Are the Packers Officially Doomed in the NFC North Race?

Zach Kruse@@zachkruse2Senior Analyst INovember 28, 2013

The Green Bay Packers' chances of staying alive in the NFC North race were dealt a decisive blow when the division-leading Detroit Lions routed Green Bay on Thanksgiving Day. 

Now 5-6-1, the third-placed Packers can't even rely on the return of Aaron Rodgers to salvage a season that once looked Super Bowl worthy. This is a fractured football team with deficiencies across the board, and it must now be perfect—and receive help from the Lions—to have a chance at keeping the division crown for a third straight season. 

There is a scenario where the Packers win out with Rodgers back, the Lions lose two of their last four games and Green Bay sneaks in at 9-6-1. But that plot unfolding looks like a long shot considering how poorly the Packers are currently playing. 

"We don't feel very good about ourselves right now," Packers head coach Mike McCarthy said, per Jason Wilde of ESPN Milwaukee. "We're a wounded team that got drilled today."

The facts and numbers from Detroit's 40-10 conquest are almost hard to fathom. 

No Contest: Packers-Lions Box Score
Plays-Total Yards42-12679-561
Yards Per Play3.07.1
First Downs730
Passing Yards102320
Rushing Yards24241
Sacks Allowed71
Time of Possession19:3440:26
Source: ESPN

The Lions outgained the Packers by 435 yards (561-126), marking the biggest yardage discrepancy in an NFL game this season. Late in the fourth quarter, Green Bay still hadn't cracked 70 total yards. Meanwhile, the Lions set a new season high for yards. 

On defense, Detroit gave up as many first downs (seven) as the number of times Matt Flynn was sacked.

Green Bay ran 42 offensive plays but gained just 126 yards. Overall, the Packers held the football for under 20 of the 60 minutes. The Lions threw for 320 yards and ran for another 241, while averaging over seven yards per play. 

The Packers converted just two third downs and failed to pick up a first down rushing. The Lions had 30 first downs and finished 9-of-12 on third down. 

And maybe most amazingly, Green Bay forced four turnovers but still managed to lose by 30 points. The Packers haven't lost by that large of a margin since falling 35-0 to the New England Patriots way back in 2006. 

In the process, the Packers squandered an opportunity to jump the Lions in the division standings. Detroit is now 7-5 and in firm control of the NFC North, especially with a head-to-head tiebreaker over the Chicago Bears (6-5) and a division record that is guaranteed to finish better than Green Bay's. 

To even have a chance, the Packers would need the Lions to lose at least two of their final four games. Detroit finishes with road games in Philadelphia and Minnesota and home tilts with Baltimore and the New York Giants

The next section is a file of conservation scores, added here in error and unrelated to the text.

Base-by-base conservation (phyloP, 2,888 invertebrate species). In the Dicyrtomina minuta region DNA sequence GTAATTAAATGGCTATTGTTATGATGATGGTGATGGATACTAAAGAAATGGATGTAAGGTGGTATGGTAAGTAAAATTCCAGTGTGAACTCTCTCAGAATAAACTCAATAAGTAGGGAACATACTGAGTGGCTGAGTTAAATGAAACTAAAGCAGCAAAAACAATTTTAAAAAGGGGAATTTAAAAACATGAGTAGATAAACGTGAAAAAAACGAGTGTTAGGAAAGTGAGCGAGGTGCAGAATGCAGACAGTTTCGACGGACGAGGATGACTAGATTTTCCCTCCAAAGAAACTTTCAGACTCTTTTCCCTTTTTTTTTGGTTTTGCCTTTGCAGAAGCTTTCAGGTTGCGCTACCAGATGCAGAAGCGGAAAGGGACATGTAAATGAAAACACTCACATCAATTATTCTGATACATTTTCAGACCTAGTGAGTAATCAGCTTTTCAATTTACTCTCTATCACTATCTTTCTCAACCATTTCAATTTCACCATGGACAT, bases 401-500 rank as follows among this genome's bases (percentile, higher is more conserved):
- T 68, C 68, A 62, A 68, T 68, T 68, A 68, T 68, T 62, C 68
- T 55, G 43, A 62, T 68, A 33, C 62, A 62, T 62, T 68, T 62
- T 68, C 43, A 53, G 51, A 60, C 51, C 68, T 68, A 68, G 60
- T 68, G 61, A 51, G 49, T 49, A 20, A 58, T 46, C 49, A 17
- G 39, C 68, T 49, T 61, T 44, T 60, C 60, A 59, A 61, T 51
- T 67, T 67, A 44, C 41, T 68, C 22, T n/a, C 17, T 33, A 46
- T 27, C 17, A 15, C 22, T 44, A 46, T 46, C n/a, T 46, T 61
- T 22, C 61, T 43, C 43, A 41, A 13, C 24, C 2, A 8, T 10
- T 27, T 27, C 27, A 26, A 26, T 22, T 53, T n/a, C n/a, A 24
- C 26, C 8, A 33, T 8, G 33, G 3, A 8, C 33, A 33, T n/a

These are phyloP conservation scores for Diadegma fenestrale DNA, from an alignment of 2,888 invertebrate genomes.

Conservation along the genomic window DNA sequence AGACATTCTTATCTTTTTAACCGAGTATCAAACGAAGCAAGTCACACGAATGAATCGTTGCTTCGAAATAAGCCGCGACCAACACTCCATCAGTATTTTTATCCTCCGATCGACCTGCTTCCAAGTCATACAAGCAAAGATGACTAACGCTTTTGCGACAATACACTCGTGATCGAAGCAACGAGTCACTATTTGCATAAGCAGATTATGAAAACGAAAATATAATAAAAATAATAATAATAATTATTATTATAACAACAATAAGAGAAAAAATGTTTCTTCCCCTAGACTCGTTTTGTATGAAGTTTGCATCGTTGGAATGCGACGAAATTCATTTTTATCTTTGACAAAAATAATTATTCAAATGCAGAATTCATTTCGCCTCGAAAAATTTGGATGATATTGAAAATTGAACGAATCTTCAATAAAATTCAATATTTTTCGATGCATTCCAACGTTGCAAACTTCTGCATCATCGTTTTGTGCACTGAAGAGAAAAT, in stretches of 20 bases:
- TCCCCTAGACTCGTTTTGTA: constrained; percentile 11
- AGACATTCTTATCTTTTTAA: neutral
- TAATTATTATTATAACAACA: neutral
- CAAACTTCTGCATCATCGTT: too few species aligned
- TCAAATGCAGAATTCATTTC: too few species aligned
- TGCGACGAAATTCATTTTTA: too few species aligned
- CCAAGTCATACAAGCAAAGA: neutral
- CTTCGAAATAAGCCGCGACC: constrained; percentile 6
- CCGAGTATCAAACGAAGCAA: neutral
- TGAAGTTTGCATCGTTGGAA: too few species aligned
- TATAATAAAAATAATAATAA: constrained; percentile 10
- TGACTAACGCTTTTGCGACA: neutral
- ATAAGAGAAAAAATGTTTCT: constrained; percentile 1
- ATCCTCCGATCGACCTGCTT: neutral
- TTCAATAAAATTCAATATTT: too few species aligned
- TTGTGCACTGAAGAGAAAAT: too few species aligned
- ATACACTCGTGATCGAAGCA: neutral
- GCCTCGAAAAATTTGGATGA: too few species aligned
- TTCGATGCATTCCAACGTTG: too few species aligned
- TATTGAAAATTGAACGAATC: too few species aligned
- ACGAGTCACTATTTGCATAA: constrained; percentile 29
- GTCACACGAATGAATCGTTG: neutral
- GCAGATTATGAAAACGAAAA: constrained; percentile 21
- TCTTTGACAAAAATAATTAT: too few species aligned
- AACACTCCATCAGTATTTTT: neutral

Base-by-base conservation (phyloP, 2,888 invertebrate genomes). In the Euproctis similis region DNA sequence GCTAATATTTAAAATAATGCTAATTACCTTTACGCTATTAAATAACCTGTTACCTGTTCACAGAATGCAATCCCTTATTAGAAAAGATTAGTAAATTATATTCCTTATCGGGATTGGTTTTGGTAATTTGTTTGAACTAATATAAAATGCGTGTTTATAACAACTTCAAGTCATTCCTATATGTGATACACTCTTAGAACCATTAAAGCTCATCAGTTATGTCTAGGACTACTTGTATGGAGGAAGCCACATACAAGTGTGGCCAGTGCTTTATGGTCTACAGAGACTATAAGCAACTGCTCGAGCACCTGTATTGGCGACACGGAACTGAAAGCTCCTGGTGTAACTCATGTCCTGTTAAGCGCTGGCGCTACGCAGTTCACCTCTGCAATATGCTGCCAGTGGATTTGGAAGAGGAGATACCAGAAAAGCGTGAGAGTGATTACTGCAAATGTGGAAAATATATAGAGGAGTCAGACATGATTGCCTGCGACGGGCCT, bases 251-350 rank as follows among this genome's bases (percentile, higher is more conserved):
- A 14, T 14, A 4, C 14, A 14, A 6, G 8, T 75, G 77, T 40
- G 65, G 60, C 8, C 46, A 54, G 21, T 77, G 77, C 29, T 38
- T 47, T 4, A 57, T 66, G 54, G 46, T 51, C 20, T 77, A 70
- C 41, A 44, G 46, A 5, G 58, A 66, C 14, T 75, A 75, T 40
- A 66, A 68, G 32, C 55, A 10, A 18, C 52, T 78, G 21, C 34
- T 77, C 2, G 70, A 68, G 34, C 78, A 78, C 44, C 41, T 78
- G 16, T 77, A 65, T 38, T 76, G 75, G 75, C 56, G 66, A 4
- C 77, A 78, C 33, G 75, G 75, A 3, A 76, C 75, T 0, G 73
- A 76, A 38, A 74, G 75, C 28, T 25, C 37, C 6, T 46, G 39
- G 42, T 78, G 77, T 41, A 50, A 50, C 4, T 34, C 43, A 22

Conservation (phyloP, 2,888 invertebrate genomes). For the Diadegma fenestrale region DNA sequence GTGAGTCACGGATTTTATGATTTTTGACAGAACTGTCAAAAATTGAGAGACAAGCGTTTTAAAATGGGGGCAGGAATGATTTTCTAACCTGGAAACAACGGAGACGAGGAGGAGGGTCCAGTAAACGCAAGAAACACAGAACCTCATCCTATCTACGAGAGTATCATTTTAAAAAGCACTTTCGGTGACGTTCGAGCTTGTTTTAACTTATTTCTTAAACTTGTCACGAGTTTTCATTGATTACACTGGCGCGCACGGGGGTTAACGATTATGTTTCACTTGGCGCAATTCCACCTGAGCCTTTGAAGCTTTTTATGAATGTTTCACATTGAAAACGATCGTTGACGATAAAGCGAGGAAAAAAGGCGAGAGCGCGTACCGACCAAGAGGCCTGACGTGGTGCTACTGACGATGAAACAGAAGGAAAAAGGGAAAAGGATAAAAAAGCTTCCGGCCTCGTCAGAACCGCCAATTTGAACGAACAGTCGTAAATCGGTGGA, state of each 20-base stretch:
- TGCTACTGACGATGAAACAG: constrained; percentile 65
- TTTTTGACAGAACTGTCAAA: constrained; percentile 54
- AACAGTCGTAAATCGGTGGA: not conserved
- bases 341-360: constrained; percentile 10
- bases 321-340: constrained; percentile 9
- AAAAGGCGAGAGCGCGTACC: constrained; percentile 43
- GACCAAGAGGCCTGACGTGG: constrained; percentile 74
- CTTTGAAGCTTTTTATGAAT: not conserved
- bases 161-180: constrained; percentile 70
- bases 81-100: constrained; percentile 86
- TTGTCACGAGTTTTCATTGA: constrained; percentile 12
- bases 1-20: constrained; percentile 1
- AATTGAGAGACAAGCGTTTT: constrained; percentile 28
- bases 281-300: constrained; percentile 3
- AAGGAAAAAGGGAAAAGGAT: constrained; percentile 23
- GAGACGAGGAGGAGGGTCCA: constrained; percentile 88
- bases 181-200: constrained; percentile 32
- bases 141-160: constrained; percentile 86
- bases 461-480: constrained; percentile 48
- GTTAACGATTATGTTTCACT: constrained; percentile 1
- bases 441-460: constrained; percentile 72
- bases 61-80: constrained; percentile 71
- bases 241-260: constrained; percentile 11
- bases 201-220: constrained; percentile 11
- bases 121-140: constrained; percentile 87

But maybe more stressing, Green Bay will likely need to go on a four-game winning streak to close 2013, a task that looks more and more daunting every week. 

Rodgers has 10 days between Thursday's loss and next Sunday's matchup with the Atlanta Falcons, which should give him a good chance of playing in Week 14. But is the former NFL MVP capable of masking the problems that have plagued a team lacking a win since Rodgers fractured his collarbone?

A defense that was playing as well as any in football from Weeks 3 to 8 has suffered through a rapid regression. 

Three times in the last four weeks, an opposing offense has rushed for 200 or more yards against the Packers defense. Five straight quarterbacks, including Detroit's Matthew Stafford on Thursday, have finished with a passer rating above 90.0.

As a result, the defense is allowing 29.4 points per game since Nov. 4. 

Packers Defense, Last Five Games
PointsTotal YardsPassing YardsRushing Yards
at NYG2733425678
at DET40561320241
Source: Pro Football Reference

Rodgers' ability to extend drives and keep the defense off the field will eventually help, but even he can't fix a defensive line that is being dominated at the line of scrimmage or a secondary that continually allows opposing receivers to run free. Dom Capers and his defense have multiple faults that are now being exposed. 

Guard Josh Sitton affirmed that thinking after the game:

Rodgers playing against the Lions probably wouldn't have changed Thursday's result. Detroit manhandled the Packers from start to finish, and Green Bay's offensive line gave Matt Flynn little time to operate or maneuver in the pocket. Expecting Rodgers to top 40 points with the protection Flynn received wouldn't have been realistic. 

The wounded Packers now have to find a way to shake off a five-game stretch that has likely tested the confidence of a team that has made the playoffs every year since 2009. 

Rodgers has always possessed the rare ability to elevate those around him, but Thursday's loss highlighted just how poor the Packers are right now in so many facets of the game. 

All of the strengths that were powering a 5-2 team have since become glaring deficiencies. And thanks to a 0-4-1 record in games Rodgers hasn't started and finished, the Packers have gone from division front-runner to a long shot to make the postseason. 

Green Bay's season isn't officially over, mathematically or in reality. Much can change in four games. 

However, the Packers have put enough stress on the season's final month that it now appears unlikely Rodgers will return and lead a late playoff charge. This finally looks like the Lions' year. 


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